SPring-8 / SACLA Research Report

ISSN 2187-6886

Volume7 No.2

SPring-8 Section A: Scientific Research Report

Effect of Film Thickness on Induction Time of Isothermal Crystallization from the Melt of Poly(3-hydroxybutyrate) Investigated by Time-resolved Grazing-incidence X-ray Scattering Measurements Using Synchrotron Radiation

DOI:10.18957/rr.7.2.104
2011B1464 / BL40B2

Sono Sasakia,b, Akiyoshi Yasudaa, Hiroyasu Masunagac,

Noboru Ohtac, Shinichi Sakuraia, Masaki Takatac,d

aKyoto Institute of Technology, bRIKEN SPring-8 Center,

cJapan Synchrotron Radiation Research Institute, dTohoku University

Abstract

Isothermal crystallization behaviors from the melt have been investigated for poly (3-hydroxybutyrate) (P3HB) thin films by time-resolved measurements of grazing-incidence X-ray scattering using synchrotron radiation. P3HB films with thicknesses of ca. 25 nm ~ 3.2 μm prepared on silicon substrates were cooled rapidly from the melt to a crystallization temperature, Tc, of 373 K by using a temperature-jump (T-jump) apparatus. Isothermal crystallization behaviors of P3HB in thin films were traced by simultaneous measurements of grazing-incidence wide-angle X-ray scattering (GIWAXS) and small-angle X-ray scattering (GISAXS). It was experimentally found for the first time that the induction time of crystallization became longer with reducing the film thickness. This indicated that the chain mobility necessary for nucleation at 373 K was reduced in thin films. It was also indicated that lamellar crystals having the edge-on type orientation to the substrate surface were preferentially formed at the beginning of crystallization. Those lamellae in the thin films might be stacked one another with amorphous chains in a disordered manner.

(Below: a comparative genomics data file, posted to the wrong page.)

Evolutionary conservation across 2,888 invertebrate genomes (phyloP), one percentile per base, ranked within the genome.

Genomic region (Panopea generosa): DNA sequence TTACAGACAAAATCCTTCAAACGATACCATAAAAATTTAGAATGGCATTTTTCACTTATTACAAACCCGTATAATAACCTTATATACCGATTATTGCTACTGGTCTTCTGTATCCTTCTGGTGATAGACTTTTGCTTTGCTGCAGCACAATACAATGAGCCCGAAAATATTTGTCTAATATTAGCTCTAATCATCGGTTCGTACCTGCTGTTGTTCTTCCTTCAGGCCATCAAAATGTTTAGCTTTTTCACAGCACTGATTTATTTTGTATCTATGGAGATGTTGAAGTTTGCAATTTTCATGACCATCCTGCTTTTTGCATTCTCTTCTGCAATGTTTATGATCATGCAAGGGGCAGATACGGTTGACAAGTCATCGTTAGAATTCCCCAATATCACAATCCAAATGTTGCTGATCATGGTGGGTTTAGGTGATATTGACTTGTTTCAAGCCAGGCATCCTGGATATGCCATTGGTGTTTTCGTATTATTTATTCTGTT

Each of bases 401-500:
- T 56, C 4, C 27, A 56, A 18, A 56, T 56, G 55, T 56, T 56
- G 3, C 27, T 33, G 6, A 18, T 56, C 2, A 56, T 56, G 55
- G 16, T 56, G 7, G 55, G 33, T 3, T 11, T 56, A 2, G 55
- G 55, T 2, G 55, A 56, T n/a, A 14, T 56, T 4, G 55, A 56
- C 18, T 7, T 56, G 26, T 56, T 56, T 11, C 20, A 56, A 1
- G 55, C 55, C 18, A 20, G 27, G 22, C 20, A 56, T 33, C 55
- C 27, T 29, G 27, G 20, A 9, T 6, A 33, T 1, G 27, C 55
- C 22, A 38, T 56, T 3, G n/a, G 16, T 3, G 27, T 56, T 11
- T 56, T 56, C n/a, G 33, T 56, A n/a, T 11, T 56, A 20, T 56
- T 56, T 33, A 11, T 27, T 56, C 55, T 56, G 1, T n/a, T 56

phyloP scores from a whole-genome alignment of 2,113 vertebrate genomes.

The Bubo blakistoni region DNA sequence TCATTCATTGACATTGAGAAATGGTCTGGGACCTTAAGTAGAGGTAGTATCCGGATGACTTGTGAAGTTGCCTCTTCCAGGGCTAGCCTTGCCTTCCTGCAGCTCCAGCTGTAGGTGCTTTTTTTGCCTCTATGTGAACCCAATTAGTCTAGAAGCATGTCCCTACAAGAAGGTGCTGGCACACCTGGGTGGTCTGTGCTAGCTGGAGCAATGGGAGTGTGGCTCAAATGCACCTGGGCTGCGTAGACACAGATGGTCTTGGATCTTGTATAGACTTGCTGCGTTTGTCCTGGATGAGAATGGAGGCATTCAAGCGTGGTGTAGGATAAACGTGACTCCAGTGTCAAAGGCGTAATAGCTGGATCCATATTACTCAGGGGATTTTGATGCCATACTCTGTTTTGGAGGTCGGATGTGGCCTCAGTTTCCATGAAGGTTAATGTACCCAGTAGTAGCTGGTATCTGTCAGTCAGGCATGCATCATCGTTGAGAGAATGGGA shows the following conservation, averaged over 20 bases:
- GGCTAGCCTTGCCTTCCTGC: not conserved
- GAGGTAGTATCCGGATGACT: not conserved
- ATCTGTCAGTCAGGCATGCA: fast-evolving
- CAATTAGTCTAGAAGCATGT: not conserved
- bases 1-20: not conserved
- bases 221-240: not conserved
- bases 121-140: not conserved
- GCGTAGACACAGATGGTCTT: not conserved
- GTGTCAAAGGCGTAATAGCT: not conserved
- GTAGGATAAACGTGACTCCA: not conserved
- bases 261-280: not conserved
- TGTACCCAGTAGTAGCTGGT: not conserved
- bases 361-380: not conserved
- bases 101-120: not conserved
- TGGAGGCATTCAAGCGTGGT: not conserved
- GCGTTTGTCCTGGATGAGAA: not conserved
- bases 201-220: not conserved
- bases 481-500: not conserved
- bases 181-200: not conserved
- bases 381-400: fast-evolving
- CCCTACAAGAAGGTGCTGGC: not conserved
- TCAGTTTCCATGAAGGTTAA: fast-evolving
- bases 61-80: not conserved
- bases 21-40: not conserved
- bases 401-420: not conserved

キーワード: crystallization kinetics, poly(3-hydroxybuthyrate) thin film, grazing-incidence small-angle and wide-angle X-ray scattering measurement using synchrotron radiation, induction time of crystallization, film-thickness effect


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Background and Purpose